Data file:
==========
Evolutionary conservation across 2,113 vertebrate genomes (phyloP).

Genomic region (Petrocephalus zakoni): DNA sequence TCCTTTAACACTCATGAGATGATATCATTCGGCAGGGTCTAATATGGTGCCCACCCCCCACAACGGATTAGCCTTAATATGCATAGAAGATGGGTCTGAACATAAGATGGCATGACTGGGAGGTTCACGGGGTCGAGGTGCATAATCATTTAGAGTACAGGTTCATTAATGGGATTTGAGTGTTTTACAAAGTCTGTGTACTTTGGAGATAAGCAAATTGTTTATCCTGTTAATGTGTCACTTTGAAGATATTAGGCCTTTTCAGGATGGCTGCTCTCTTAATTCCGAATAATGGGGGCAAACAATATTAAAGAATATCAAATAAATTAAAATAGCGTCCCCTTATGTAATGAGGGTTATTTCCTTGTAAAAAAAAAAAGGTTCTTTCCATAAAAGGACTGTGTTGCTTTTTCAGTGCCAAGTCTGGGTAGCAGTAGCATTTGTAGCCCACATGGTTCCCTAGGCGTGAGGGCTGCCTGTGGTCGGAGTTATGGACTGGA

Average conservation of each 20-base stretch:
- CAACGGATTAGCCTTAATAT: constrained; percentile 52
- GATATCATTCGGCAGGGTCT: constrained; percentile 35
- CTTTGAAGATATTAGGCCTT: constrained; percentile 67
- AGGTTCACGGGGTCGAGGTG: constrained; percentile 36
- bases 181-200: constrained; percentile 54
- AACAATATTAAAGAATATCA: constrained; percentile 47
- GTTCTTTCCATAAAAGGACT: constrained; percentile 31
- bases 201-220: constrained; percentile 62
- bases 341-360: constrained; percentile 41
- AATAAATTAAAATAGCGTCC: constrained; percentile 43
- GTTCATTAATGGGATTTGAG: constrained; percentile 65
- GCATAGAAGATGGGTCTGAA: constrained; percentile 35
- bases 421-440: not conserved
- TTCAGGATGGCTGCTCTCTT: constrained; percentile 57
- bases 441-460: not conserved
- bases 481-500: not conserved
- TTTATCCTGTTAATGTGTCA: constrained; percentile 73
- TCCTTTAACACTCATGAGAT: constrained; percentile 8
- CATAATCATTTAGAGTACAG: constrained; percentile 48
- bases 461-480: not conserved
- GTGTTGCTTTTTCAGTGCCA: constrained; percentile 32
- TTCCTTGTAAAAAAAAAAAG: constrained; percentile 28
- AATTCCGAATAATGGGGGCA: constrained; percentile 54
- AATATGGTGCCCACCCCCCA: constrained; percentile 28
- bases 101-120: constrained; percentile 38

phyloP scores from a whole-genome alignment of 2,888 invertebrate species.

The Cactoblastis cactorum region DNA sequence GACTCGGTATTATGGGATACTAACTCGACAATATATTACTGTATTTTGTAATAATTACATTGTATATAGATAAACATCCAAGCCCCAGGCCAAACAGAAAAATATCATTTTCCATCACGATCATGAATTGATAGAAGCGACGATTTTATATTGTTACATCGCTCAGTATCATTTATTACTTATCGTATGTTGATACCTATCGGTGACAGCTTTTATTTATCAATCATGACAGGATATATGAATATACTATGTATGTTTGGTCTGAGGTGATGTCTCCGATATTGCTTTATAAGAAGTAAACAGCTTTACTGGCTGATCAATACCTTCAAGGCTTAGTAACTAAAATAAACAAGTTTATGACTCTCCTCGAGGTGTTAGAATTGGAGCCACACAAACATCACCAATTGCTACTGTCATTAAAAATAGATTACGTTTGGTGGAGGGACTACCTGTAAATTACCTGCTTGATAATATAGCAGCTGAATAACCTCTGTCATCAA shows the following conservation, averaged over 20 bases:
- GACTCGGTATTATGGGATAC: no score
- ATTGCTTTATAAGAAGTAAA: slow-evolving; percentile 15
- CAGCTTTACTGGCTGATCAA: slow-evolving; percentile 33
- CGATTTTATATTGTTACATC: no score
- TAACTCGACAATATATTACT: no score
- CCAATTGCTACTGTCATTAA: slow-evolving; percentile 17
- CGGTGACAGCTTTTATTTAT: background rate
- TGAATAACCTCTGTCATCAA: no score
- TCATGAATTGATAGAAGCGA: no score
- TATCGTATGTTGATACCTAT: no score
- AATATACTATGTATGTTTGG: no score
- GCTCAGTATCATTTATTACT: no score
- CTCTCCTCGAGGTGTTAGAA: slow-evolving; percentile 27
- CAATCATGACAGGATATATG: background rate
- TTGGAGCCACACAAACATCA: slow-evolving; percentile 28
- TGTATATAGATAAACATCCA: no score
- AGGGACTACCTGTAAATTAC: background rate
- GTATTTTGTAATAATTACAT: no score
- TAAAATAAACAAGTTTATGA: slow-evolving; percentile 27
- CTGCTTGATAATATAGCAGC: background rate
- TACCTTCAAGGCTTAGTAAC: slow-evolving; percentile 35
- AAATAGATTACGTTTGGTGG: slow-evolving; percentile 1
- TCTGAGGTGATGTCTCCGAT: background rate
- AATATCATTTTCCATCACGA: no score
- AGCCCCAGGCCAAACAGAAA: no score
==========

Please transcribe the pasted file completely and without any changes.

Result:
Evolutionary conservation across 2,113 vertebrate genomes (phyloP).

Genomic region (Petrocephalus zakoni): DNA sequence TCCTTTAACACTCATGAGATGATATCATTCGGCAGGGTCTAATATGGTGCCCACCCCCCACAACGGATTAGCCTTAATATGCATAGAAGATGGGTCTGAACATAAGATGGCATGACTGGGAGGTTCACGGGGTCGAGGTGCATAATCATTTAGAGTACAGGTTCATTAATGGGATTTGAGTGTTTTACAAAGTCTGTGTACTTTGGAGATAAGCAAATTGTTTATCCTGTTAATGTGTCACTTTGAAGATATTAGGCCTTTTCAGGATGGCTGCTCTCTTAATTCCGAATAATGGGGGCAAACAATATTAAAGAATATCAAATAAATTAAAATAGCGTCCCCTTATGTAATGAGGGTTATTTCCTTGTAAAAAAAAAAAGGTTCTTTCCATAAAAGGACTGTGTTGCTTTTTCAGTGCCAAGTCTGGGTAGCAGTAGCATTTGTAGCCCACATGGTTCCCTAGGCGTGAGGGCTGCCTGTGGTCGGAGTTATGGACTGGA

Average conservation of each 20-base stretch:
- CAACGGATTAGCCTTAATAT: constrained; percentile 52
- GATATCATTCGGCAGGGTCT: constrained; percentile 35
- CTTTGAAGATATTAGGCCTT: constrained; percentile 67
- AGGTTCACGGGGTCGAGGTG: constrained; percentile 36
- bases 181-200: constrained; percentile 54
- AACAATATTAAAGAATATCA: constrained; percentile 47
- GTTCTTTCCATAAAAGGACT: constrained; percentile 31
- bases 201-220: constrained; percentile 62
- bases 341-360: constrained; percentile 41
- AATAAATTAAAATAGCGTCC: constrained; percentile 43
- GTTCATTAATGGGATTTGAG: constrained; percentile 65
- GCATAGAAGATGGGTCTGAA: constrained; percentile 35
- bases 421-440: not conserved
- TTCAGGATGGCTGCTCTCTT: constrained; percentile 57
- bases 441-460: not conserved
- bases 481-500: not conserved
- TTTATCCTGTTAATGTGTCA: constrained; percentile 73
- TCCTTTAACACTCATGAGAT: constrained; percentile 8
- CATAATCATTTAGAGTACAG: constrained; percentile 48
- bases 461-480: not conserved
- GTGTTGCTTTTTCAGTGCCA: constrained; percentile 32
- TTCCTTGTAAAAAAAAAAAG: constrained; percentile 28
- AATTCCGAATAATGGGGGCA: constrained; percentile 54
- AATATGGTGCCCACCCCCCA: constrained; percentile 28
- bases 101-120: constrained; percentile 38

phyloP scores from a whole-genome alignment of 2,888 invertebrate species.

The Cactoblastis cactorum region DNA sequence GACTCGGTATTATGGGATACTAACTCGACAATATATTACTGTATTTTGTAATAATTACATTGTATATAGATAAACATCCAAGCCCCAGGCCAAACAGAAAAATATCATTTTCCATCACGATCATGAATTGATAGAAGCGACGATTTTATATTGTTACATCGCTCAGTATCATTTATTACTTATCGTATGTTGATACCTATCGGTGACAGCTTTTATTTATCAATCATGACAGGATATATGAATATACTATGTATGTTTGGTCTGAGGTGATGTCTCCGATATTGCTTTATAAGAAGTAAACAGCTTTACTGGCTGATCAATACCTTCAAGGCTTAGTAACTAAAATAAACAAGTTTATGACTCTCCTCGAGGTGTTAGAATTGGAGCCACACAAACATCACCAATTGCTACTGTCATTAAAAATAGATTACGTTTGGTGGAGGGACTACCTGTAAATTACCTGCTTGATAATATAGCAGCTGAATAACCTCTGTCATCAA shows the following conservation, averaged over 20 bases:
- GACTCGGTATTATGGGATAC: no score
- ATTGCTTTATAAGAAGTAAA: slow-evolving; percentile 15
- CAGCTTTACTGGCTGATCAA: slow-evolving; percentile 33
- CGATTTTATATTGTTACATC: no score
- TAACTCGACAATATATTACT: no score
- CCAATTGCTACTGTCATTAA: slow-evolving; percentile 17
- CGGTGACAGCTTTTATTTAT: background rate
- TGAATAACCTCTGTCATCAA: no score
- TCATGAATTGATAGAAGCGA: no score
- TATCGTATGTTGATACCTAT: no score
- AATATACTATGTATGTTTGG: no score
- GCTCAGTATCATTTATTACT: no score
- CTCTCCTCGAGGTGTTAGAA: slow-evolving; percentile 27
- CAATCATGACAGGATATATG: background rate
- TTGGAGCCACACAAACATCA: slow-evolving; percentile 28
- TGTATATAGATAAACATCCA: no score
- AGGGACTACCTGTAAATTAC: background rate
- GTATTTTGTAATAATTACAT: no score
- TAAAATAAACAAGTTTATGA: slow-evolving; percentile 27
- CTGCTTGATAATATAGCAGC: background rate
- TACCTTCAAGGCTTAGTAAC: slow-evolving; percentile 35
- AAATAGATTACGTTTGGTGG: slow-evolving; percentile 1
- TCTGAGGTGATGTCTCCGAT: background rate
- AATATCATTTTCCATCACGA: no score
- AGCCCCAGGCCAAACAGAAA: no score